If Jesus Hadn't: How the Gospel is More Than the Historical Cross.
When Christians speak of the passion of Christ, they speak of His suffering. The whole climactic event, which takes place during the last week before His death, is often bundled up underneath that title. The events of the week are placed as highest importance in the life and minds of Christians, and they should since our faith rests on the atoning work of Christ on the cross. However, we are prone to carry the mindset that certain events in the life of Christ are more necessary than others.
If Jesus hadn't done everything He did, salvation would not be possible. Every aspect of His life played a part in Him securing salvation for sinners. Truly God and truly man, Jesus was born of a virgin conceived by the Holy Spirit. He kept the law in its entirety, died on the cross, resurrected on the third day, and ascended into heaven after appearing to many. If just one of those where to be taken out, our salvation would not be secured.
Truly God and Truly Man
In the year 325 AD, a church council was held in Nicaea. The reason for this meeting was to correct false doctrine and erroneous beliefs present and increasing in the Church. Among these was a rejection of the deity of Christ - that Jesus was not God. This council produced a creed for the Church now recognized as the Nicene Creed.
Today, while it is uncommon for Christians to reject the deity of Christ outright, a reductionist teaching of Christ is perpetrated by many Christian teachers. They make Him out to be nothing more than a moral teacher, inspiration to follow, friend, or buddy to hang out with. While this is not explicitly rejecting Christ's deity, it is rejecting it implicitly.
Why must Jesus be both God and man? The simple answer is this: only man could die, but only God could pay for the sins of His people. We must cling to the truth that Jesus is truly God and truly man. Our salvation depends on it.
Born Of a Virgin
That Christ was born of a virgin has caused many to question the validity of the gospel. On the other hand, for many Christians, it has become commonplace; even the wonder of its miraculous nature has worn off. However the virgin birth is perceived, it is vital to the gospel handed down to us by the apostles.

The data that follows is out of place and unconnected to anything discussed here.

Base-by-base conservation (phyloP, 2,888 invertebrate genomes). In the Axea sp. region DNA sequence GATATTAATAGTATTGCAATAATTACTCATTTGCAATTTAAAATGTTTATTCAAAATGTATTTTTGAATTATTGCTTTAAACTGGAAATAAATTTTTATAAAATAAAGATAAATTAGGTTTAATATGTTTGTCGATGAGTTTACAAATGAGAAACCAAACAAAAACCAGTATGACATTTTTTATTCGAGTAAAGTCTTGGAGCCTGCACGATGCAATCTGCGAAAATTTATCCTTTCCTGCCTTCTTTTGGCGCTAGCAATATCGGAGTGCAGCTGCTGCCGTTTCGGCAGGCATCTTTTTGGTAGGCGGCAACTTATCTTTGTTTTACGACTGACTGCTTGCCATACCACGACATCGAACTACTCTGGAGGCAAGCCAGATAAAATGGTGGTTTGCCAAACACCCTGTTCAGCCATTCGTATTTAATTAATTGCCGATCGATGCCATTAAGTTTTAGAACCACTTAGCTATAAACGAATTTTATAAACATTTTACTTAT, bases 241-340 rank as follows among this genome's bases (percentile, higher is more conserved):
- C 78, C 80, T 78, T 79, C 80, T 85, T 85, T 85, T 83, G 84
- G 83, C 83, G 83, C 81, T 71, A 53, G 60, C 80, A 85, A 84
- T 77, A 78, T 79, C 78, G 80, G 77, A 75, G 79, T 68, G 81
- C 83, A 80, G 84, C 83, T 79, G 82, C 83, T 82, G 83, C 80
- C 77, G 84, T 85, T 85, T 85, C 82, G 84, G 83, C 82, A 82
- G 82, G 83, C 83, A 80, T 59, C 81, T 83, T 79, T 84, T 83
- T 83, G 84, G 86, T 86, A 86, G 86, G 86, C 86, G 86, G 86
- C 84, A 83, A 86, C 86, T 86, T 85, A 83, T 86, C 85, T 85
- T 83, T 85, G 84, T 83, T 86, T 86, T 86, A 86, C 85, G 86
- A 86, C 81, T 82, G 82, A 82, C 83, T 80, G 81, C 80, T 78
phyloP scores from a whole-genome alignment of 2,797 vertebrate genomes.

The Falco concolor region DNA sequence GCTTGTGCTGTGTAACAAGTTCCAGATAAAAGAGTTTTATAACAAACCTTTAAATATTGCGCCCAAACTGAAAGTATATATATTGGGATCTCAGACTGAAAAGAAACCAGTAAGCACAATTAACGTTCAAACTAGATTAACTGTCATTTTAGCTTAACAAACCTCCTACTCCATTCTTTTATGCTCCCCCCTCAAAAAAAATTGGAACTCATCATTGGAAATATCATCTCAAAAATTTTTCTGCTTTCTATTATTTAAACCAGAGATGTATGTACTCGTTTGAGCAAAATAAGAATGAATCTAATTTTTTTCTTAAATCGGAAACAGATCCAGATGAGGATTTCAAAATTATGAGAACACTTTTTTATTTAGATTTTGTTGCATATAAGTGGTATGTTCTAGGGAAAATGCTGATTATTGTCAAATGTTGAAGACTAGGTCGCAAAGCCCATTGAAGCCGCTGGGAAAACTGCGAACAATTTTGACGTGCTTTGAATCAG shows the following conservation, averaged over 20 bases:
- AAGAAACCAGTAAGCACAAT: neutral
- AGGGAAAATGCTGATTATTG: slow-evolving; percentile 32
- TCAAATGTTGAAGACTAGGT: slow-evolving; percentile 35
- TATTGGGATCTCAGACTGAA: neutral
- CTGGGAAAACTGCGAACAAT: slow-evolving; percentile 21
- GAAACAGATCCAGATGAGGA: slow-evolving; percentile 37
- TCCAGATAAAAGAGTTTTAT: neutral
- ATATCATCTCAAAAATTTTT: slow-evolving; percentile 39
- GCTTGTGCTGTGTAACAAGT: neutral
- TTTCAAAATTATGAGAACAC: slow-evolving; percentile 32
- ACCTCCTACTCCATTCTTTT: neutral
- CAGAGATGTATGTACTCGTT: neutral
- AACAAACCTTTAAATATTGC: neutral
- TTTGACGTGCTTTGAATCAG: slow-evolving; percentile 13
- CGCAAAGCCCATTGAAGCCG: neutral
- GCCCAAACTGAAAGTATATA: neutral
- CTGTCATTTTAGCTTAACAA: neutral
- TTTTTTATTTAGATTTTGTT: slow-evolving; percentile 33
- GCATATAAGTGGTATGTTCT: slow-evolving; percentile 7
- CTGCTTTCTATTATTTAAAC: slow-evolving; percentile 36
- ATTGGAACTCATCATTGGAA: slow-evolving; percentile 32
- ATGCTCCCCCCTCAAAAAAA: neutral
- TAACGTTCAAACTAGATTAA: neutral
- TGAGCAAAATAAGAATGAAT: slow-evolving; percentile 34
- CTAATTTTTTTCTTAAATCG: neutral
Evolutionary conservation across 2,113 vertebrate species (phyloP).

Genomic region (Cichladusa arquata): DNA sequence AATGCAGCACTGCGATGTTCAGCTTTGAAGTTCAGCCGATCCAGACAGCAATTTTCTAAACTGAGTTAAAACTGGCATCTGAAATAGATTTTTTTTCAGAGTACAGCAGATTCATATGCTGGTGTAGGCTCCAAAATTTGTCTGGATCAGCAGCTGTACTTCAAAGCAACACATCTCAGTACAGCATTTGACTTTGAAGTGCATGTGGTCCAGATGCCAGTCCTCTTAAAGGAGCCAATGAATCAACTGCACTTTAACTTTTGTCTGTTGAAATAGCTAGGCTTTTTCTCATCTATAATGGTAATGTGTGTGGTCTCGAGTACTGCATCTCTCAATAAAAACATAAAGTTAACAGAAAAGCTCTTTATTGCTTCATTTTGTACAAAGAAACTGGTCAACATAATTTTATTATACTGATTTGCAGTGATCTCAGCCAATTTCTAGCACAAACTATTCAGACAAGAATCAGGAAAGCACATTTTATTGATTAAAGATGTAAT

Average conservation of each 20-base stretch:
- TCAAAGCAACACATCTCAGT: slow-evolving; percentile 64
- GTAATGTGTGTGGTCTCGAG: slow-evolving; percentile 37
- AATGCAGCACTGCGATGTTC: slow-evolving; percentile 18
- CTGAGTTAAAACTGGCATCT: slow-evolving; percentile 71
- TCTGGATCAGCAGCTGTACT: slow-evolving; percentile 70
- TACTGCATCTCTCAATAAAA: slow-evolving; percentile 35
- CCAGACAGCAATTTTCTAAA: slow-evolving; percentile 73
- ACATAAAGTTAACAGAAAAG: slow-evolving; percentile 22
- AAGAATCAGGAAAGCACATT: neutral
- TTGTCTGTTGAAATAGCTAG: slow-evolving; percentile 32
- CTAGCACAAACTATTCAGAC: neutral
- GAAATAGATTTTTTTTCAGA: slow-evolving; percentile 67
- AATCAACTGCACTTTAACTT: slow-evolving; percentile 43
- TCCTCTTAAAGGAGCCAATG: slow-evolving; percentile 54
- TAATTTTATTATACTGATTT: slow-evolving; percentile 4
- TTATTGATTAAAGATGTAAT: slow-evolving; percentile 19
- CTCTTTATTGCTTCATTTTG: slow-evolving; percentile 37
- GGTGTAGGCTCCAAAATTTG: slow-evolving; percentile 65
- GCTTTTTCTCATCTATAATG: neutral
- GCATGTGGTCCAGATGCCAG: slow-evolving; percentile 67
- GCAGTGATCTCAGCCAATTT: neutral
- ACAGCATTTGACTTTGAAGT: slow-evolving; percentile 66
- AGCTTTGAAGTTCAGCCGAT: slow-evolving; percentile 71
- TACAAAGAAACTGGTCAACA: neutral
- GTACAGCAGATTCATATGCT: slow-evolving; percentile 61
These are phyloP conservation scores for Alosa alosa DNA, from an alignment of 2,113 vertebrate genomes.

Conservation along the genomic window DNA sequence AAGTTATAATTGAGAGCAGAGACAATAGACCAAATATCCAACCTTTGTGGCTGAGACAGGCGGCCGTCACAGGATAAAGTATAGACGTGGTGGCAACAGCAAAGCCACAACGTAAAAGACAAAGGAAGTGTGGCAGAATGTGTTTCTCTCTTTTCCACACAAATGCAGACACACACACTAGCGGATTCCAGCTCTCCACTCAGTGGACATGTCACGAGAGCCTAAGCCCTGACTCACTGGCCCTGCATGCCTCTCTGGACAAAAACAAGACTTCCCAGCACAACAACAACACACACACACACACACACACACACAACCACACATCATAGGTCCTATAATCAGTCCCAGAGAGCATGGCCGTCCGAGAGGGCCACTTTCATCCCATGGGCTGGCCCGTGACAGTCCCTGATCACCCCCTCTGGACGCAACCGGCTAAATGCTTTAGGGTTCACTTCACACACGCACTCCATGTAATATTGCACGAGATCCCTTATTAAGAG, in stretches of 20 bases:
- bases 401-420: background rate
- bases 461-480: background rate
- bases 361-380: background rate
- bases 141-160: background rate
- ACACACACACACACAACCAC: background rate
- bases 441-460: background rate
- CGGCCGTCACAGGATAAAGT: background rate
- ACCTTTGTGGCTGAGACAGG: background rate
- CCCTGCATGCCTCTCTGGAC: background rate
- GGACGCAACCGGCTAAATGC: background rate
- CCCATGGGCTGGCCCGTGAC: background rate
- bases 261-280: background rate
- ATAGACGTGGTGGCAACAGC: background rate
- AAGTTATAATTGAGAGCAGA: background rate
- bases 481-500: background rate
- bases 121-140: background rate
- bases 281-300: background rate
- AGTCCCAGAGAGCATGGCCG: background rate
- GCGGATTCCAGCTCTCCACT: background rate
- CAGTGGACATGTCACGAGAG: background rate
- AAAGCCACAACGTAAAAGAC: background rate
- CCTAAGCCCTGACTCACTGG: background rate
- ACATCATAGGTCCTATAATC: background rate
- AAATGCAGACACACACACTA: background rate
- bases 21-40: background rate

The reason for its importance has to do with the idea of a federal head. For all who have ever lived, Adam is our federal head. We inherit that which belonged to Adam. As Paul makes clear in Romans 5, sin and death have been passed down by Adam to all who have lived.
Because of the virgin birth, Adam was not Christ's federal head, meaning Christ was not born in sin. For Christ to take our sin upon himself, He had to be sinless. Otherwise He would be an imperfect sacrifice. The Old Testament clearly displays in the sacrificial system the need for the sacrificial lamb to be without blemish.
Kept the Law
For Christ to be the perfect sacrifice, He had to remain sinless throughout his life. He could not be a transgressor of the law.
Christ's death was just as much an act to secure salvation for those who believe as it was an act to appease God. In fact, both are so intertwined that to place prominence on one and not the other is to miss the message of the gospel. For in the act of appeasing God, Christ saves sinners. We are naturally opposed to God and deserve judgement and punishment. Christ appeased God and saved us in one act. Only a righteous person could accomplish this task.
Furthermore, this righteousness of Christ is given to us who believe. Not only did Christ retain perfect righteousness to appease God, but retained it so we could stand before God blameless. As our sin is put into Christ's account, His righteousness is put into our account. God is now pleased with us because He is pleased with Christ. God now sees us as keeping the entirety of the law because He looks not to our record, but to Christ's.